The purpose of this study was to evaluate, during an outbreak, whether cattle designated IR (based on intradermal tests), were truly infected with M. bovis.

Animals

A dairy herd with 77 adult (aged >6 months) crossbred Holstein × Gir cows in Rio de Janeiro, Brazil, that had been considered TB-free for the preceding 5 years had two ITT-positive cows following a routine test conducted after the introduction of newly acquired cows to the herd. After a 90-day period, a CCT was conducted on all 77 animals. Both reactive and IR cows were slaughtered and necropsied. Samples of lungs and mediastinal and bronchial lymph nodes were processed for bacterial culture and polymerase chain reaction (PCR).

Intradermal tests

The test was conducted in accordance with the regulations of the Brazilian Department of Agriculture [4]. The CCT was performed by injecting 0·1 ml PPDbov (M. bovis strain AN5, 1 mg protein/ml; Instituto Biológico, Brazil) at the cervical area of each cow and 0·1 ml PPDav (M. avium strain D4, 0·5 mg protein/ml; Instituto Biológico) ∼20 cm from the PPDbov inoculation site. After 72 h, the sites were measured with calipers and the cow was considered reactive if the difference between the thicknesses of both inoculation sites was >4·0 mm, and IR if that difference was between 2·0 and 3·9 mm.

Bacterial culture

Samples of lungs and mediastinal and bronchial lymph nodes were collected (from each animal) aseptically, sliced into small pieces, and separately homogenized. Almost 5 g of each tissue sample were macerated with ground glass and suspended with 20 ml of 0·85% sterile saline. From each tissue, 1 ml of the supernatant was collected to compose a 3-ml pool. Samples were decontaminated by four methods: NaOH 4·0% (Petroff Method), H2SO4 12%, CPC 1·5% (cetyl-pyridinium chloride), and NALC (N-acetyl-l-cisteine-NaOH). Each pellet was resuspended in 0·5 ml sterile saline (0·85%), and 0·2 ml of the solution was inoculated onto two slopes of a solid, egg-based medium (Lowenstein–Jensen with 0·5% pyruvate). Cultures were incubated at 37 °C and observed once weekly for 12 weeks. Suggestive colonies were confirmed by PCR (described below).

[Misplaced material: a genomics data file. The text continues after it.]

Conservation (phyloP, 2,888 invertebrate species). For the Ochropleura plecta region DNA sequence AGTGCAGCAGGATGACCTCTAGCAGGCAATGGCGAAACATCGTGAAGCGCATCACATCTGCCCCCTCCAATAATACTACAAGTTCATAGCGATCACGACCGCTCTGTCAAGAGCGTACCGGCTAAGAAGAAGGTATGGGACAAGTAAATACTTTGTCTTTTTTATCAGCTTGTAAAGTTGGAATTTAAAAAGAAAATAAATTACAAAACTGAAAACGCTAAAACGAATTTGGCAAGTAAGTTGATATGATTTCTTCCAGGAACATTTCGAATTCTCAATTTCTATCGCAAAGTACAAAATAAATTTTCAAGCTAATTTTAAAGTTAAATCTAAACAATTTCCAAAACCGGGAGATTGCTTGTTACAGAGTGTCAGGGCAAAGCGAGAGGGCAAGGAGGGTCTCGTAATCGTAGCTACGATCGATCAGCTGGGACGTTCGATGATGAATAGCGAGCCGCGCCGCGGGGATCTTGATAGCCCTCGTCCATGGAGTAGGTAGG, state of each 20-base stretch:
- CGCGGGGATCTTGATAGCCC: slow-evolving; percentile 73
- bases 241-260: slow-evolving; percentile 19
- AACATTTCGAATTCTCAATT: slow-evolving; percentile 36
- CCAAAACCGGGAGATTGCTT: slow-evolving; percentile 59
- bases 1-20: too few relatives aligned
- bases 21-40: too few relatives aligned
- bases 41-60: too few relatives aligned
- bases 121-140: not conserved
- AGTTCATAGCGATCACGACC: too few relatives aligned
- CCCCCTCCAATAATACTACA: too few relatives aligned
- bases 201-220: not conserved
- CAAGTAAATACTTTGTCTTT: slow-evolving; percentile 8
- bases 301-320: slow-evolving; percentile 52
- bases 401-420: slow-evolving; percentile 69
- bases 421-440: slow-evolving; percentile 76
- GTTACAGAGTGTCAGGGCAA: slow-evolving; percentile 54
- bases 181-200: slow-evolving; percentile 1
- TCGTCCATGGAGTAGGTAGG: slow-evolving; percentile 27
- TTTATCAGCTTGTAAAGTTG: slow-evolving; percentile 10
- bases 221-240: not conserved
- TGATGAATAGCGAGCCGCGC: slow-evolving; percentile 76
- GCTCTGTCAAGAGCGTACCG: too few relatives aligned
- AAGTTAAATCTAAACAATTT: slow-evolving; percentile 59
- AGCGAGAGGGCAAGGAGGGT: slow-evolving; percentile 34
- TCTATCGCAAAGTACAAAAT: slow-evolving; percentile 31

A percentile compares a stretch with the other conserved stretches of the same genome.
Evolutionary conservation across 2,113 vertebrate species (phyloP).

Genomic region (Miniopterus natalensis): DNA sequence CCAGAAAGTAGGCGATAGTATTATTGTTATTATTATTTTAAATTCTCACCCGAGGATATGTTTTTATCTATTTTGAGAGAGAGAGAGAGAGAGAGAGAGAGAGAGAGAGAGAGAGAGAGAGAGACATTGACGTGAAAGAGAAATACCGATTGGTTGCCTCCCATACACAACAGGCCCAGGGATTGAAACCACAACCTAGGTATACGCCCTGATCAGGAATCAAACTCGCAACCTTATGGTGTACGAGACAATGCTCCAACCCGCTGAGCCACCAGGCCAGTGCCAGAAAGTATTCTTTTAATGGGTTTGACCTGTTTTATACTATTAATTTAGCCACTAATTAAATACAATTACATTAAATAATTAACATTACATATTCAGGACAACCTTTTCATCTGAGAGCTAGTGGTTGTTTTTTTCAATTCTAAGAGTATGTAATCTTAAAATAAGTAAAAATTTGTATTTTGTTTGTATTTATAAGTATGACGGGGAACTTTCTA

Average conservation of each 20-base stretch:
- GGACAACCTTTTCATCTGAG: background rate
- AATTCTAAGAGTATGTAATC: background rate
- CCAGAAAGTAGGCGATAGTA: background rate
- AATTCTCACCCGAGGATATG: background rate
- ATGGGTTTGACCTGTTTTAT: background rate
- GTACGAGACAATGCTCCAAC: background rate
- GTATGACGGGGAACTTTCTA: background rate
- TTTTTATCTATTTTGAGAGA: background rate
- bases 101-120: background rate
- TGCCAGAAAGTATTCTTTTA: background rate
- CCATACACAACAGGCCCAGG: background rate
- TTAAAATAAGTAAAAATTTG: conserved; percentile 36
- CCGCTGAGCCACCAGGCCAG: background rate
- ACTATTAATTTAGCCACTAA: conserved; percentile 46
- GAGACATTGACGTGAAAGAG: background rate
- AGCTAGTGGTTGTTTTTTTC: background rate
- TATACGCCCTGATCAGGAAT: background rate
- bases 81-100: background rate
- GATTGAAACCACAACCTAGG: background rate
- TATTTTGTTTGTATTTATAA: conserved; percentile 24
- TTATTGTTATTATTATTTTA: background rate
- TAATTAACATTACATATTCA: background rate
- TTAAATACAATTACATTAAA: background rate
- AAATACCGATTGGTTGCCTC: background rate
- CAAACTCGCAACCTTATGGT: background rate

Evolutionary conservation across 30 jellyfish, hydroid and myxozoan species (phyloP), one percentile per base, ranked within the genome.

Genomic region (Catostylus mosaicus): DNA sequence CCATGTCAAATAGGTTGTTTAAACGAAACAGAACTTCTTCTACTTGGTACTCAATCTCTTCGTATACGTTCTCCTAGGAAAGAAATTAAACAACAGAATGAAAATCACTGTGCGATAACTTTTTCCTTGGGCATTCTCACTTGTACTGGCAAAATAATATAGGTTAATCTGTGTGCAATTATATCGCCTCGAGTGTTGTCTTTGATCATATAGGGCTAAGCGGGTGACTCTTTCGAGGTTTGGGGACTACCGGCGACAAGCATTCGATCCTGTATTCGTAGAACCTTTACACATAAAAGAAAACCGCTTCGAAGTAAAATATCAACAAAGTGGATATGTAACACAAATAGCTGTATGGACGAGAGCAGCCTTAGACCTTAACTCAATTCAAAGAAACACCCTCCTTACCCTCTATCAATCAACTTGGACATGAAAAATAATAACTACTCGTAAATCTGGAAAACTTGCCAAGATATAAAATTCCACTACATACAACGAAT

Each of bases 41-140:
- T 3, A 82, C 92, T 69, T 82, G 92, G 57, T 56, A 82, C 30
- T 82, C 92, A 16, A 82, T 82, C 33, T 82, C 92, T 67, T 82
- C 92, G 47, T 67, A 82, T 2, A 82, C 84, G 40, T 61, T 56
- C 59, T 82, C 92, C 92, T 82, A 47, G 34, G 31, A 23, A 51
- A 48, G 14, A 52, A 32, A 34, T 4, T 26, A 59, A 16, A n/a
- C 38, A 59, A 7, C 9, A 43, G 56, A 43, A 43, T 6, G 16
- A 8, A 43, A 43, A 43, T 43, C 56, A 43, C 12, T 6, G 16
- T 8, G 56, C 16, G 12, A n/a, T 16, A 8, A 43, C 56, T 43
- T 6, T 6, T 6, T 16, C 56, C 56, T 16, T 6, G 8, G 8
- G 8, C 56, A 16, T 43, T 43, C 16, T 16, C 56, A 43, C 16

PCR

The suspension of tissues were processed for a multiplex PCR that used primers from the IS6110 sequence of the M. tuberculosis complex and primer RvD1Rv2031c from M. bovis. Primers used were: INS1 (5′-GTGAGGGCATCGAGGTGGC-3′) and INS2 (5′-GCGTAGGCGTCGGTGACAAA-3′), JB21 (5′-TCGTCCGCTGATGCAAGTGC-3′), and JB22 (5′-CGTCCGCTGACCTCAAGAAAG-3′) (Invitrogen, USA) [5].